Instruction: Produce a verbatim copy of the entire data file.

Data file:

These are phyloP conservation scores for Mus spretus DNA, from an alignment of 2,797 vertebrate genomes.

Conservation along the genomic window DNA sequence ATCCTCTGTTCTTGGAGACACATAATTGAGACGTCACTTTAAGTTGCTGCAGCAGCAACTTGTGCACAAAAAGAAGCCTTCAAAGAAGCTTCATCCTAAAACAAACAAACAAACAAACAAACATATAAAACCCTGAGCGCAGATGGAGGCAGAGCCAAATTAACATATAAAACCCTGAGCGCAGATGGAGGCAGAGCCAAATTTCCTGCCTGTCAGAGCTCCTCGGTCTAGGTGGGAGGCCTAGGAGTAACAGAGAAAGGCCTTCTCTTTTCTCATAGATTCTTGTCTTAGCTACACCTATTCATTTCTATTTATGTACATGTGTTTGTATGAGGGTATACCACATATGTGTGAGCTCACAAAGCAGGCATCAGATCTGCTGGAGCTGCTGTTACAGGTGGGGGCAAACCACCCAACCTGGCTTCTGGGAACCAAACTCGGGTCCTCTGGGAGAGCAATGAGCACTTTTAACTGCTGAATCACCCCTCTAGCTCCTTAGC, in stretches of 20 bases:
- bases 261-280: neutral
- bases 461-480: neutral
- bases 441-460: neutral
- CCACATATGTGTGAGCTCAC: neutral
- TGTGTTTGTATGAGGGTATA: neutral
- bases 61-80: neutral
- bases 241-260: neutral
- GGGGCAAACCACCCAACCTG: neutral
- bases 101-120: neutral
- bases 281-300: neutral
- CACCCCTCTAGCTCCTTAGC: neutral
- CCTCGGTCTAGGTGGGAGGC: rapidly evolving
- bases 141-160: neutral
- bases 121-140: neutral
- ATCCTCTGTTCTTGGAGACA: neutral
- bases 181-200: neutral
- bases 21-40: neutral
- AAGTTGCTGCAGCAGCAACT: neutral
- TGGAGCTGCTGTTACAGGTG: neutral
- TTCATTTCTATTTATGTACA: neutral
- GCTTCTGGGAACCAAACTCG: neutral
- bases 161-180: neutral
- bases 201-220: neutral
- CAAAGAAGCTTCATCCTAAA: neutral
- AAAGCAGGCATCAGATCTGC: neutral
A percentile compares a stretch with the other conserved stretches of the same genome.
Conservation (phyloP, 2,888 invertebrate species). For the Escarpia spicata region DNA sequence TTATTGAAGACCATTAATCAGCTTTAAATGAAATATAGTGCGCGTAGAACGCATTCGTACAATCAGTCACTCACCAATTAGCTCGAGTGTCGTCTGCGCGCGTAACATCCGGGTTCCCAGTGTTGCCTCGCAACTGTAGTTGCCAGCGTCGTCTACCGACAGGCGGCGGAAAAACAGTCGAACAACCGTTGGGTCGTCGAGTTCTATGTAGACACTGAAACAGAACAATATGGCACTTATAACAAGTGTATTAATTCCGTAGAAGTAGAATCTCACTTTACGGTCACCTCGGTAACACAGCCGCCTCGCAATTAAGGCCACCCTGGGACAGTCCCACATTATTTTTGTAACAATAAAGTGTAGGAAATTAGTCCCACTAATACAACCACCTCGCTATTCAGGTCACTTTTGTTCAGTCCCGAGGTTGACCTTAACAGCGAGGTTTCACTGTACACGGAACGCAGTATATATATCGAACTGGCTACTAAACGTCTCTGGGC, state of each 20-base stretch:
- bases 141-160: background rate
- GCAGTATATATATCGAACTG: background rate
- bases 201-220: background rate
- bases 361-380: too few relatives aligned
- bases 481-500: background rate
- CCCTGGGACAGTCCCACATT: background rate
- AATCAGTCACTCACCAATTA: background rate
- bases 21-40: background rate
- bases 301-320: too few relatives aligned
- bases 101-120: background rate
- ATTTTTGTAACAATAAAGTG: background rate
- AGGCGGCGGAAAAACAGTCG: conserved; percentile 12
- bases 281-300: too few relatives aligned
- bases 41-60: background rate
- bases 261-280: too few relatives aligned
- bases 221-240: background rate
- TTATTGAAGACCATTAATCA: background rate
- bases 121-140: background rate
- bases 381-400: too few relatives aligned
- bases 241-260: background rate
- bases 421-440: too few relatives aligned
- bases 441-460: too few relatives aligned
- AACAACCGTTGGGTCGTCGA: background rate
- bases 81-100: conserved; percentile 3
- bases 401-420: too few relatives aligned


These are phyloP conservation scores for Mus spretus DNA, from an alignment of 2,797 vertebrate genomes.

Conservation along the genomic window DNA sequence ATCCTCTGTTCTTGGAGACACATAATTGAGACGTCACTTTAAGTTGCTGCAGCAGCAACTTGTGCACAAAAAGAAGCCTTCAAAGAAGCTTCATCCTAAAACAAACAAACAAACAAACAAACATATAAAACCCTGAGCGCAGATGGAGGCAGAGCCAAATTAACATATAAAACCCTGAGCGCAGATGGAGGCAGAGCCAAATTTCCTGCCTGTCAGAGCTCCTCGGTCTAGGTGGGAGGCCTAGGAGTAACAGAGAAAGGCCTTCTCTTTTCTCATAGATTCTTGTCTTAGCTACACCTATTCATTTCTATTTATGTACATGTGTTTGTATGAGGGTATACCACATATGTGTGAGCTCACAAAGCAGGCATCAGATCTGCTGGAGCTGCTGTTACAGGTGGGGGCAAACCACCCAACCTGGCTTCTGGGAACCAAACTCGGGTCCTCTGGGAGAGCAATGAGCACTTTTAACTGCTGAATCACCCCTCTAGCTCCTTAGC, in stretches of 20 bases:
- bases 261-280: neutral
- bases 461-480: neutral
- bases 441-460: neutral
- CCACATATGTGTGAGCTCAC: neutral
- TGTGTTTGTATGAGGGTATA: neutral
- bases 61-80: neutral
- bases 241-260: neutral
- GGGGCAAACCACCCAACCTG: neutral
- bases 101-120: neutral
- bases 281-300: neutral
- CACCCCTCTAGCTCCTTAGC: neutral
- CCTCGGTCTAGGTGGGAGGC: rapidly evolving
- bases 141-160: neutral
- bases 121-140: neutral
- ATCCTCTGTTCTTGGAGACA: neutral
- bases 181-200: neutral
- bases 21-40: neutral
- AAGTTGCTGCAGCAGCAACT: neutral
- TGGAGCTGCTGTTACAGGTG: neutral
- TTCATTTCTATTTATGTACA: neutral
- GCTTCTGGGAACCAAACTCG: neutral
- bases 161-180: neutral
- bases 201-220: neutral
- CAAAGAAGCTTCATCCTAAA: neutral
- AAAGCAGGCATCAGATCTGC: neutral
A percentile compares a stretch with the other conserved stretches of the same genome.
Conservation (phyloP, 2,888 invertebrate species). For the Escarpia spicata region DNA sequence TTATTGAAGACCATTAATCAGCTTTAAATGAAATATAGTGCGCGTAGAACGCATTCGTACAATCAGTCACTCACCAATTAGCTCGAGTGTCGTCTGCGCGCGTAACATCCGGGTTCCCAGTGTTGCCTCGCAACTGTAGTTGCCAGCGTCGTCTACCGACAGGCGGCGGAAAAACAGTCGAACAACCGTTGGGTCGTCGAGTTCTATGTAGACACTGAAACAGAACAATATGGCACTTATAACAAGTGTATTAATTCCGTAGAAGTAGAATCTCACTTTACGGTCACCTCGGTAACACAGCCGCCTCGCAATTAAGGCCACCCTGGGACAGTCCCACATTATTTTTGTAACAATAAAGTGTAGGAAATTAGTCCCACTAATACAACCACCTCGCTATTCAGGTCACTTTTGTTCAGTCCCGAGGTTGACCTTAACAGCGAGGTTTCACTGTACACGGAACGCAGTATATATATCGAACTGGCTACTAAACGTCTCTGGGC, state of each 20-base stretch:
- bases 141-160: background rate
- GCAGTATATATATCGAACTG: background rate
- bases 201-220: background rate
- bases 361-380: too few relatives aligned
- bases 481-500: background rate
- CCCTGGGACAGTCCCACATT: background rate
- AATCAGTCACTCACCAATTA: background rate
- bases 21-40: background rate
- bases 301-320: too few relatives aligned
- bases 101-120: background rate
- ATTTTTGTAACAATAAAGTG: background rate
- AGGCGGCGGAAAAACAGTCG: conserved; percentile 12
- bases 281-300: too few relatives aligned
- bases 41-60: background rate
- bases 261-280: too few relatives aligned
- bases 221-240: background rate
- TTATTGAAGACCATTAATCA: background rate
- bases 121-140: background rate
- bases 381-400: too few relatives aligned
- bases 241-260: background rate
- bases 421-440: too few relatives aligned
- bases 441-460: too few relatives aligned
- AACAACCGTTGGGTCGTCGA: background rate
- bases 81-100: conserved; percentile 3
- bases 401-420: too few relatives aligned